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Renovation 101: 3 Types of Damage You Might Encounter

Who wouldn't get excited about home renovation? Transforming old rooms into something new or adding elements to create your dream home is part of the reason anyone becomes a homeowner in the first place.

But there's a caveat to renovating a home, even as a professional home renovator. There's a good chance you might find some unexpected damage you didn't anticipate dealing with. If you discover some problems lurking beneath the surface, what's a savvy homeowner to do next?

Here are three types of damage you might encounter through renovations and how to handle them:

  1. Mold and Mildew
  2. As you merrily rip and tear through your home's infrastructure, one of the likely issues you'll find is mold. Mold grows wherever there's moisture. Humid homes or homes that might have had past leaks are prone to developing mold in some of the most inconspicuous places, like beneath flooring or behind drywall.
  3. What is the first step if you find mold? Don't ignore it — it won't go away if you don't address it. And depending on how dire the situation is, you may want to have some mold remediation professionals take it from there. Mold can be toxic and cause respiratory issues or exacerbate existing allergies, so it's not something to take lightly.
  4. Should you find mold in your home, the first step is to consider how much mold there is and it's color. If only a touch of mold exists, you could address it with water and bleach.
  5. However, bear in mind that where there's smoke, there's fire; it's common for homeowners to find small pockets of mold at first, only to uncover the real problem later.
  6. If there's a lot of mold or if it's black, this isn't a DIY project—call for professional assistance. If you aren't careful, you might get sick or accidentally spread the spores and worsen the problem. Always wear the right gear if you're handling mold. Masks, gloves, goggles, and old clothes are essential if you're dealing with mold yourself, and you should always ensure the space has enough ventilation.
  1. Water Damage
  2. Unfortunately, if you're finding mold or mildew, you're also likely to see signs of water damage somewhere in your home. Water damage can cause mold and threaten your electrical work and home infrastructure. Standing water also breeds germs and bacteria, so leaving it be isn't wise.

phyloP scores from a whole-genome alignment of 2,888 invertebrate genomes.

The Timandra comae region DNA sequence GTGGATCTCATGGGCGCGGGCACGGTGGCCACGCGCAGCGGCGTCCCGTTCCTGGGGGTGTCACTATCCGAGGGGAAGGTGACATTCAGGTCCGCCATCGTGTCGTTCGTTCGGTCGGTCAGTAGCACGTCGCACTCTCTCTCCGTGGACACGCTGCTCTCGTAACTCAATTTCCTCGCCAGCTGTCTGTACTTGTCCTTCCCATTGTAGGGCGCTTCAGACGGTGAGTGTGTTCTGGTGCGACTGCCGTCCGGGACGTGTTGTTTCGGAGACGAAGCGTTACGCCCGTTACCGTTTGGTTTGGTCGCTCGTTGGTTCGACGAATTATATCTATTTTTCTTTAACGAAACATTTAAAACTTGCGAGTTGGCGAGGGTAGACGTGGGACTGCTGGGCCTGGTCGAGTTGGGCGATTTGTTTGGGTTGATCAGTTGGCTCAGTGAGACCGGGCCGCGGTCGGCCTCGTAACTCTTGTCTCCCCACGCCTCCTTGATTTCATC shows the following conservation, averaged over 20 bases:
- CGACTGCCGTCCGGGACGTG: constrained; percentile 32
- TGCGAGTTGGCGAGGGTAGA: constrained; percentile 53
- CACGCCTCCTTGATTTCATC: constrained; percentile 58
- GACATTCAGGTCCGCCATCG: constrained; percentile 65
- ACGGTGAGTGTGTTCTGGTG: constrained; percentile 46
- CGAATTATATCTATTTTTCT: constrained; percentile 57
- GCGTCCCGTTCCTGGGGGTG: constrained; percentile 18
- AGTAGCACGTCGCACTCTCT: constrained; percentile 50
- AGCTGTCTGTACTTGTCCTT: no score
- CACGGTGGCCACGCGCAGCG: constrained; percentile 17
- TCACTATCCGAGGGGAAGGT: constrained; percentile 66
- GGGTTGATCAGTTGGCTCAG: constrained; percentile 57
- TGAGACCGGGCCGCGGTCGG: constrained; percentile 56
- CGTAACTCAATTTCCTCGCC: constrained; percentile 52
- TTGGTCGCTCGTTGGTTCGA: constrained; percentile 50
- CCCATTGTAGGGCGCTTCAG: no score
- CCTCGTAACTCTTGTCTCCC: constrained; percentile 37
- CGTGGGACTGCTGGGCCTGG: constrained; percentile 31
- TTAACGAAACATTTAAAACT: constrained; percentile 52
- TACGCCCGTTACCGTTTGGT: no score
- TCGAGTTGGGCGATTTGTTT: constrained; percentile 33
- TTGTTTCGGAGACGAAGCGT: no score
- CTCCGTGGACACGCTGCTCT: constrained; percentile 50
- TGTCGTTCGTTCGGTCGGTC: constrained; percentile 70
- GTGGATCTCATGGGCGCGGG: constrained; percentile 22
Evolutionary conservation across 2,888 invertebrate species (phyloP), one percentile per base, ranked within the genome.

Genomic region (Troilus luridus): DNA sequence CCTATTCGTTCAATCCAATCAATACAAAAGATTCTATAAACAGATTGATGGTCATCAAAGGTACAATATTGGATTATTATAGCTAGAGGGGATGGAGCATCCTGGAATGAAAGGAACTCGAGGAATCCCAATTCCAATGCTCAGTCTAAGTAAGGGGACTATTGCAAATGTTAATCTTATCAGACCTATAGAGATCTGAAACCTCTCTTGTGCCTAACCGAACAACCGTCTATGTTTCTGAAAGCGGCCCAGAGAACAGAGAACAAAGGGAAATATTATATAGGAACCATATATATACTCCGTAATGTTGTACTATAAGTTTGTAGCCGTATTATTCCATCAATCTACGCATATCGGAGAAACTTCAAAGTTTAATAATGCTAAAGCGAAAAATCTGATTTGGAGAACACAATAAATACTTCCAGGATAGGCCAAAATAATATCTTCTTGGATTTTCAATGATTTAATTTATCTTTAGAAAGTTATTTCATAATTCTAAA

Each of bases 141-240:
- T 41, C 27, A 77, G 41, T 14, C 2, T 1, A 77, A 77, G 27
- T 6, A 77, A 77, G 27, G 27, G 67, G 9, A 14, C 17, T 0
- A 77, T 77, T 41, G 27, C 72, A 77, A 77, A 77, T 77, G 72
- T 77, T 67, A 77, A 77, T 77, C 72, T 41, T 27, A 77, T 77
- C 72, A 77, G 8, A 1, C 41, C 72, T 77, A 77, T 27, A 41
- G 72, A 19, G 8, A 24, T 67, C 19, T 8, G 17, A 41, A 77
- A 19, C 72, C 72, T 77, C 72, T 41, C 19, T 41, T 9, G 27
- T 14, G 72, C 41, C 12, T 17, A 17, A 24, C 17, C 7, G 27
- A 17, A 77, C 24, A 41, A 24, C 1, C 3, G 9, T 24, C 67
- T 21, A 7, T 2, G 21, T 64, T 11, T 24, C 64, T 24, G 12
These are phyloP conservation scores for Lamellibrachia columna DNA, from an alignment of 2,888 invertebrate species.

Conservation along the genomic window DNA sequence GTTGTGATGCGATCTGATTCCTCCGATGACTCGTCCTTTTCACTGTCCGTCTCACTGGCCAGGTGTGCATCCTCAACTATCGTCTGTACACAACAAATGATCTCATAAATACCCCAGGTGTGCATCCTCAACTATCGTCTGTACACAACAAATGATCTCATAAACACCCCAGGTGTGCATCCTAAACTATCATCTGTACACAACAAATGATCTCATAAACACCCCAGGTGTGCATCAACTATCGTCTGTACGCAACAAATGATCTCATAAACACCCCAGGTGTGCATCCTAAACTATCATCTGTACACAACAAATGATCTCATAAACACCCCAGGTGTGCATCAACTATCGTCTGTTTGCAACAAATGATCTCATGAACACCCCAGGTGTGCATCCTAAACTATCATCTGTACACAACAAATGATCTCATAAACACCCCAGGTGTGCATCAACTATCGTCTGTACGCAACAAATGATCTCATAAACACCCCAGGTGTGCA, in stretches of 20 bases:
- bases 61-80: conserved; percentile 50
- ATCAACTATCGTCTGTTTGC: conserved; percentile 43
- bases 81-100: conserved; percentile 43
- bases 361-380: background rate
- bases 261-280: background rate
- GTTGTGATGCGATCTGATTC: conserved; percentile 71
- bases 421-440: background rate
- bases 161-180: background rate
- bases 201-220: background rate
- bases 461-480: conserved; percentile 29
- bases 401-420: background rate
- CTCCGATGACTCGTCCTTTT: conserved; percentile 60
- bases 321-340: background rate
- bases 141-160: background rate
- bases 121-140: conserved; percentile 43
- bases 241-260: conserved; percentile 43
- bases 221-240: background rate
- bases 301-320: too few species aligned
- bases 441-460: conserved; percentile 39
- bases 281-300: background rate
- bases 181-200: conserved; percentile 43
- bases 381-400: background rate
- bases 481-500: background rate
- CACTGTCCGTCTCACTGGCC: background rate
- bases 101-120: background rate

3. Water damage can progress quickly, so act soon if you notice it. However, you may be out of options if you see damage during renovation. Restoration isn't much of a solution if the water damage exists for over a week.
  4. Water damage remediation will become crucial to your renovation efforts unless you find fresh damage.
  5. However, the water damage could also be ongoing, so it's wise to contact a remediation company immediately when you notice an issue. You should also contact your insurance company, remove valuables from the area if they become damaged, and check your home for any possible leaks.
  1. Fire Damage
  2. Fire or smoke damage is probably the least common, but it can still throw a major wrench in your renovation plans. Fire and smoke damage varies significantly, but fires rarely leave your home's infrastructure in good condition. You'll want to make room in your budget for a full-scale fire remediation cleanup.
  3. Part of the reason professional help is so important is because they'll determine what's worth salvaging and what isn't. These services could save you money in the long run since their goal will be to restore your home while doing their best to keep it intact.
  4. But since this is a renovation, consider whether replacing anything fire-damaged would make more sense. A fire remediation professional can help you make these decisions, so don't worry about making the call yourself.

Renovation Can Mean Restoration

Homes often hide secrets beneath the floors and between the walls, telling stories of previous disasters. If you want to truly renovate your home into the comfortable haven you've promised your client, addressing the damage from the past has to come first.